New U.S. sanctions under the Caesar Act could compound the economic turmoil threatening to undo the Assad regime.
In order to prevent a humanitarian disaster in Syria and avoid regional instability, the United States should make the outcome of the fight for Idlib a national security concern and exercise the leadership necessary for implementing diplomatic and political solutions to the civil war.
Russians have voted on a sweeping package of more than two hundred constitutional amendments, the most important of which exempts President Vladimir Putin from term limits and potentially allows him to rule until 2036. What does this change mean for the country’s future?
Deputy Foreign Minister Sergey Ryabkov as he discusses Russian foreign policy toward the United States and prospects for future cooperation.
The race to find a vaccine for the new coronavirus is well underway. Governments and researchers are aiming to provide billions of people with immunity in eighteen months or less, which would be unprecedented.
As China’s power continues to grow, some fear that the considerable autonomy Hong Kong has enjoyed in recent decades could slip away.
Beijing’s new national security legislation could effectively end Hong Kong’s promised semiautonomy.
Tensions rocketed on June 16 when North Korea demolished a liaison office that had stood as a symbol of hope for improved communications.
A renewed crisis on the Korean Peninsula could arise in the next twelve months. The United States should revamp UN sanctions and revitalize multilateral diplomacy in opposition to North Korea's nuclear development.
In North Korea, all authority flows from Supreme Leader Kim Jong-un. He has reinstated the party as the central hub to consolidate his power and bring elites to heel.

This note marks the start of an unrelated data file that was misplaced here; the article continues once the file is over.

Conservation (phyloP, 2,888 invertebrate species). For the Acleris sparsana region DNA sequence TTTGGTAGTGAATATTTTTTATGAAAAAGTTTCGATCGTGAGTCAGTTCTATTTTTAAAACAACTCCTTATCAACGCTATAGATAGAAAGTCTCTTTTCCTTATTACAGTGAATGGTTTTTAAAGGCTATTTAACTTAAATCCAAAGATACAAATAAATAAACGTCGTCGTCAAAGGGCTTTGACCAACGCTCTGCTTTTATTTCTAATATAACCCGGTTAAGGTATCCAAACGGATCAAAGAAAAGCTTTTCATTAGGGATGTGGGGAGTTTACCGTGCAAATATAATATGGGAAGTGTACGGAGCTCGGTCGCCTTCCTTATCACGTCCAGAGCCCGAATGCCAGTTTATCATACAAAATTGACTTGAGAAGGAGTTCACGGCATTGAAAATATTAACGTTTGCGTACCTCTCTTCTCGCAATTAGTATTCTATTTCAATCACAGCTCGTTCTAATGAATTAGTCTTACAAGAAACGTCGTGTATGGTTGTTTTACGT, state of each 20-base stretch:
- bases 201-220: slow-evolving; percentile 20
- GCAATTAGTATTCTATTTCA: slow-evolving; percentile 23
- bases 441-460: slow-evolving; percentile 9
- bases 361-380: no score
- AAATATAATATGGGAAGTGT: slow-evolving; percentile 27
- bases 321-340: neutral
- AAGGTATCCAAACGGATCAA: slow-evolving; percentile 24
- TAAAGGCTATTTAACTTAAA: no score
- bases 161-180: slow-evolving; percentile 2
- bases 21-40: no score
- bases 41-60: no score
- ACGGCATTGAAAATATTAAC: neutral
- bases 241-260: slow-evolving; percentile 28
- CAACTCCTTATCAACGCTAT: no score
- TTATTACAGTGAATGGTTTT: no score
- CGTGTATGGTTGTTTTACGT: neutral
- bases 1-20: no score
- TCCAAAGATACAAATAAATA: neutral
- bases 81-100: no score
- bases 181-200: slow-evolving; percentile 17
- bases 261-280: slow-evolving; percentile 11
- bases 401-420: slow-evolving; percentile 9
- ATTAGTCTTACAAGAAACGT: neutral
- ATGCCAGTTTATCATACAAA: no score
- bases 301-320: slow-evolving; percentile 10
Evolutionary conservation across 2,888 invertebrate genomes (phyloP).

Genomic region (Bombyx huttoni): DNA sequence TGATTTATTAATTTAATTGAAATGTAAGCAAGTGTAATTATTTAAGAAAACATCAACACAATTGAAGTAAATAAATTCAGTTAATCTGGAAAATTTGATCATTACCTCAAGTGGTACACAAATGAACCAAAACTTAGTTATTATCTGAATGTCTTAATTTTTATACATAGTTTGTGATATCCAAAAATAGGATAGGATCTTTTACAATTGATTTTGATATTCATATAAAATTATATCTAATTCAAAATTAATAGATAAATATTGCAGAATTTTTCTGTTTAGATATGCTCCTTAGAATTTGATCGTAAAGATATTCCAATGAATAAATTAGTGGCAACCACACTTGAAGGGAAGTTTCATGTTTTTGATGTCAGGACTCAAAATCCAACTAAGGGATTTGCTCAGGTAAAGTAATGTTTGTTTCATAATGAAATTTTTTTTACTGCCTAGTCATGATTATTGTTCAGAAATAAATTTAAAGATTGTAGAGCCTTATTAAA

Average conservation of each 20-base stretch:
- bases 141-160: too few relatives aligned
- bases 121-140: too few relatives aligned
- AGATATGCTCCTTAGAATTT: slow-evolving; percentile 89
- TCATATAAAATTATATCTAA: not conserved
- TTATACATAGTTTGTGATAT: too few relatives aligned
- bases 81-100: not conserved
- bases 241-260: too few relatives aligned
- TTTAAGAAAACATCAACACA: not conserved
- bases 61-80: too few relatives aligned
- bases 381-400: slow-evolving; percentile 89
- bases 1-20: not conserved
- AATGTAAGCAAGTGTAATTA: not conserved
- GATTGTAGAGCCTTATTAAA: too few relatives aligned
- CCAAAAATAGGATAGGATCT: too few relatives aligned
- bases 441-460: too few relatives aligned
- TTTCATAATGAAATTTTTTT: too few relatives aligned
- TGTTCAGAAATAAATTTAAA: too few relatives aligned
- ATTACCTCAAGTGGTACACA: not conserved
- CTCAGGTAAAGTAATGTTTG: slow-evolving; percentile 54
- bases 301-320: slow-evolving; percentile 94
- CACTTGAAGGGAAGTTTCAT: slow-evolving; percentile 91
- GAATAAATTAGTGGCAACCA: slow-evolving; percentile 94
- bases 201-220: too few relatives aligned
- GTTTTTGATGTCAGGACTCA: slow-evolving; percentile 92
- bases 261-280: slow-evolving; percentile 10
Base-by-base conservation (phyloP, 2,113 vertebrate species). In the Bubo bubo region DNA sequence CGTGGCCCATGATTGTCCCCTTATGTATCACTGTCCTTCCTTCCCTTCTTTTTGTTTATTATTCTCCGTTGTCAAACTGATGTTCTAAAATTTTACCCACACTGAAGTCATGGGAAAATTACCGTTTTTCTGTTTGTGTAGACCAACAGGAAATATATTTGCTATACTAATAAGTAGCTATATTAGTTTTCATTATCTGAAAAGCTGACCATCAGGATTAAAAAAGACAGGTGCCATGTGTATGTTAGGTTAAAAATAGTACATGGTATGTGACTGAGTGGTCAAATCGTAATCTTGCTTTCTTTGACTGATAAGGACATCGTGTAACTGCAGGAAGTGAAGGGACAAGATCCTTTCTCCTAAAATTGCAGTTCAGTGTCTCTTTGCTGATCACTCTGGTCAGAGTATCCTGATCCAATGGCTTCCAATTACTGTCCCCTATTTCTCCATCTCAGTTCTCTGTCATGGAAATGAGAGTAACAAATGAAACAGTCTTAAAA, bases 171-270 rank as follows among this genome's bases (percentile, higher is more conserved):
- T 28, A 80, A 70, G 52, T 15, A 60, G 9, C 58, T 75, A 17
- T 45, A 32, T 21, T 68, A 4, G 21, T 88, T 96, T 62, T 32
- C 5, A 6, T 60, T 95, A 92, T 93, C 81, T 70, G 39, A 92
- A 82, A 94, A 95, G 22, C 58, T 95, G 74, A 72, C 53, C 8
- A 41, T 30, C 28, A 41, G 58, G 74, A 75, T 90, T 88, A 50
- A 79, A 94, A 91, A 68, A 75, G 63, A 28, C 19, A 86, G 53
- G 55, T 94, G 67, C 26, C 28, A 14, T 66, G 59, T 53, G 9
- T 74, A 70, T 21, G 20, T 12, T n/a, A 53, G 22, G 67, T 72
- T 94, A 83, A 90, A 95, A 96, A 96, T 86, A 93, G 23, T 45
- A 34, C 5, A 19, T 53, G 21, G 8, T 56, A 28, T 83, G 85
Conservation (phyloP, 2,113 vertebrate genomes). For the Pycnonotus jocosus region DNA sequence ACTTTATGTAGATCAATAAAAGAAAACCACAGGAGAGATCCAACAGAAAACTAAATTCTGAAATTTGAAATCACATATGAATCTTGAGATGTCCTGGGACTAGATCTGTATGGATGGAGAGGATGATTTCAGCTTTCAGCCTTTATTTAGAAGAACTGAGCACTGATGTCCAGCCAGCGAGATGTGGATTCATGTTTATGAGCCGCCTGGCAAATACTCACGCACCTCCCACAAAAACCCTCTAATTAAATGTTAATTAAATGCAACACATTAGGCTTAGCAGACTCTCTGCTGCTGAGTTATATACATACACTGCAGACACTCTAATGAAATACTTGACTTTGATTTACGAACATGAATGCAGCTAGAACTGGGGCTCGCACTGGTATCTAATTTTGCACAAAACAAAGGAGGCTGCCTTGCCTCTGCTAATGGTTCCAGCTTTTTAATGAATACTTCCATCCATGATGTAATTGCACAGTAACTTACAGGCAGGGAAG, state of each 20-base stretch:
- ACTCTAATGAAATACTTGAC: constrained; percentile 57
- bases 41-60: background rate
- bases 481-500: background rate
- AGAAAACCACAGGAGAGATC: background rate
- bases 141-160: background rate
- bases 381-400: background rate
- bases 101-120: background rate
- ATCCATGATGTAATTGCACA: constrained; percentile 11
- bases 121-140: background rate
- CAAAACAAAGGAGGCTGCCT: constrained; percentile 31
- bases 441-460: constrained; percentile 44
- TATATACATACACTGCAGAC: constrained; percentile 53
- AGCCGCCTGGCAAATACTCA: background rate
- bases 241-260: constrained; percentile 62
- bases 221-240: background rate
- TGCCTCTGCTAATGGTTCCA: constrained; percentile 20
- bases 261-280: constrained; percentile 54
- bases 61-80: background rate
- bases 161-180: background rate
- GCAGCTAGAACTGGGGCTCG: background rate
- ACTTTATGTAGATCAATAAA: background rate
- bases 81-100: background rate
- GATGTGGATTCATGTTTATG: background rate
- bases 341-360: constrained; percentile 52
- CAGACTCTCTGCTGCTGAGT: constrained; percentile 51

CFR on the Record
Brian Hook discusses the future of U.S.-Iran relations and the current state of the Iranian economy during the coronavirus pandemic.
As countries consider how and when to vote in the coming months, here's what experts recommend for holding safe and secure elections during the coronavirus pandemic.
The COVID-19 pandemic has already sparked considerable debate over how the present international order could change as a consequence. Some commentators see the world growing more fragmented and disorderly while others believe this moment will give new impetus to international cooperation on a variety of global challenges. Speakers Andrey Kortunov, Russian International Affairs Council, and Nathalie Tocci, Istituto di Affari Internazionali, discuss what the post-pandemic world may look like. For further reading, please see the CFR discussion paper, "Perspectives on a Changing World Order," by Dhruva Jaishankar, Qingguo Jia, Andrey Kortunov, Paul Stares, and Nathalie Tocci.
Robert E. Rubin
Chairman Emeritus; Former Secretary of the U.S. Treasury
An invaluable primer from Richard Haass, president of the Council on Foreign Relations, that will help anyone, expert and nonexpert alike, navigate a time in which many of our biggest challenges come from the world beyond our borders.
The United States should respond to the COVID-19 reordering moment and stop deterioration in the balance of power with China, bolster relations with India and Europe, and reform the way it deals with allies and partners.
Is America’s alliance system so quietly effective that politicians and voters fail to appreciate its importance in delivering the security they take for granted?